- The Washington Times - Wednesday, October 30, 2002

The Postal Service yesterday said the move to cut 500 jobs in Arkansas is not a politically motivated decision to hurt Republican Sen. Tim Hutchinson's re-election campaign.

A Postal Service spokesman said reports that their former top lobbyist ordered the move to embarrass Mr. Hutchinson and help his Democratic rival are false.

"There is not a shred of truth to it," Gerald McKiernan said.

Mr. Hutchinson is tied in the polls with Democratic opponent Mark Pryor in the Arkansas race. The race is especially important given that the winner may tip the balance of power in the closely divided U.S. Senate. Republicans say Deborah Willhite, a known Democratic operative, tried to cut 500 jobs leaving the incumbent, Mr. Hutchinson, to be blamed for having lost jobs for the state.

Republicans say federal agencies never make major decisions with political implications this close to an election, and question the timing of the lobbyist's resignation last week.

Mr. McKiernan said Miss Willhite, senior vice president of government relations and public policy at the Postal Service, offered her resignation Oct. 21, but that it was not made public until Oct. 25. That is one day after Senate Minority Leader Trent Lott, Mississippi Republican, called Postmaster General John E. Potter asking if the job cuts in Arkansas were politically motivated.

Mr. Lott asked for a cost-benefit analysis of how moving resources out of Arkansas would help the agency, said Lott spokesman Ron Bonjean.

Mr. Lott also told Mr. Potter that "anyone who may be involved in playing politics in the Postal Service should not be in the Postal Service," Mr. Bonjean said.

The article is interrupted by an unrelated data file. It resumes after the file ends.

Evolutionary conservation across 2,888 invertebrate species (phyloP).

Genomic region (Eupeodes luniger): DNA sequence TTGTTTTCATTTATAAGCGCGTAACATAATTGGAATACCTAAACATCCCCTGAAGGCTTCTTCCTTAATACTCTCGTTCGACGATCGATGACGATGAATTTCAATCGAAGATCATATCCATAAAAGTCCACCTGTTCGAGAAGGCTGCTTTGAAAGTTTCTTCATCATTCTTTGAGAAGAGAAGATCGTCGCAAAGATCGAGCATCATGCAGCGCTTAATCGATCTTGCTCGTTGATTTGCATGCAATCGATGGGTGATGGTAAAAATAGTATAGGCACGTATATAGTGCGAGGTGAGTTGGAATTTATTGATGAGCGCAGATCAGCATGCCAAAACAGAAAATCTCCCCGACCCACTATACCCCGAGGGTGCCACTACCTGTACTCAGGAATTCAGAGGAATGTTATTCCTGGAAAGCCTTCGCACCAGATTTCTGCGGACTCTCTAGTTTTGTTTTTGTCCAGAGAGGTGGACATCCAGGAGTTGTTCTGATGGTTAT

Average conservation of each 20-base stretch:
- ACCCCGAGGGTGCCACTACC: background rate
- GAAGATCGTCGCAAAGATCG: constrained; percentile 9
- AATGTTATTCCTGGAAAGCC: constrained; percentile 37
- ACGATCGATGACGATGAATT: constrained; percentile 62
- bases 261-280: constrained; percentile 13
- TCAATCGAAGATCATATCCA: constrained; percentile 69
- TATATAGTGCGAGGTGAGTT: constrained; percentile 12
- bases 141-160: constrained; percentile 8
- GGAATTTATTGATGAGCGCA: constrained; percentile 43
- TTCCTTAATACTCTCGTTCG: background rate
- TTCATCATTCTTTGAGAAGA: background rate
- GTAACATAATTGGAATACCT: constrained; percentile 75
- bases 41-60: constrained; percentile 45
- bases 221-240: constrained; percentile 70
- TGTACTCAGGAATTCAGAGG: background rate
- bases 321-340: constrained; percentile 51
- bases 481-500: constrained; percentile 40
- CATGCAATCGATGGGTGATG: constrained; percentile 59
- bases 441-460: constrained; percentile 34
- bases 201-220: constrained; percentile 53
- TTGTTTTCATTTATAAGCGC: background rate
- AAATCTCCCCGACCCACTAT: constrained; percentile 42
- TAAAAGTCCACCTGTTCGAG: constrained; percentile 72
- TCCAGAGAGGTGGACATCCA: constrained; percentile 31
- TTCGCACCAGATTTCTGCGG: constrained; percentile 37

A native of Arkansas, Miss Willhite was the Postal Service's top congressional lobbyist, along with being a contributor to the Democratic Party and a former official at the Democratic National Committee. She was also director of events at President Clinton's swearing-in ceremony in 1993.

During this election cycle, she donated $1,000 to Mr. Hutchinson's opponent and $250 to Sen. Hillary Rodham Clinton, New York Democrat, and $500 to Mrs. Clinton's political action committee. In the 2000 cycle, Miss Willhite contributed $1,250 to the Democratic National Committee and $750 to Mrs. Clinton.

Her phone number is unlisted and she could not be reached for comment. However, she told U.S. News & World Report "it's all a plot" to discredit her and that she planned to resign anyway. "It spins a good story."

Mr. Hutchinson's campaign also said the shutdown of the Christmas postal operations in Blytheville is politically motivated.

"When you connect the dots in this picture, it becomes hauntingly clear that it smacks of politics," said Anthony Hulen, spokesman for Mr. Hutchinson.

"All of a sudden she planned to resign that just paints a picture that is political. The bottom line is we received word from all directions that she has been put under review, that this has not been resolved, and Senator Hutchinson is still fighting to keep these jobs in Blytheville, Arkansas," Mr. Hulen said.

Mr. McKiernan said the Postal Service decided in August of last year to partner with FedEx, and that the work will instead be done out of the company's Memphis, Tenn., hub.

The Postal Service did not notify the state's congressional delegation until last month.

"The Memphis FedEx hub is only 80 miles away from the Arkansas facility, and we just didn't feel it was necessary any longer and decided not to activate this facility this year," Mr. McKiernan said.

Republicans say the closure will hurt the community of Mississippi County, which has an unemployment rate of 15.3 percent. The national average is 5.9 percent.

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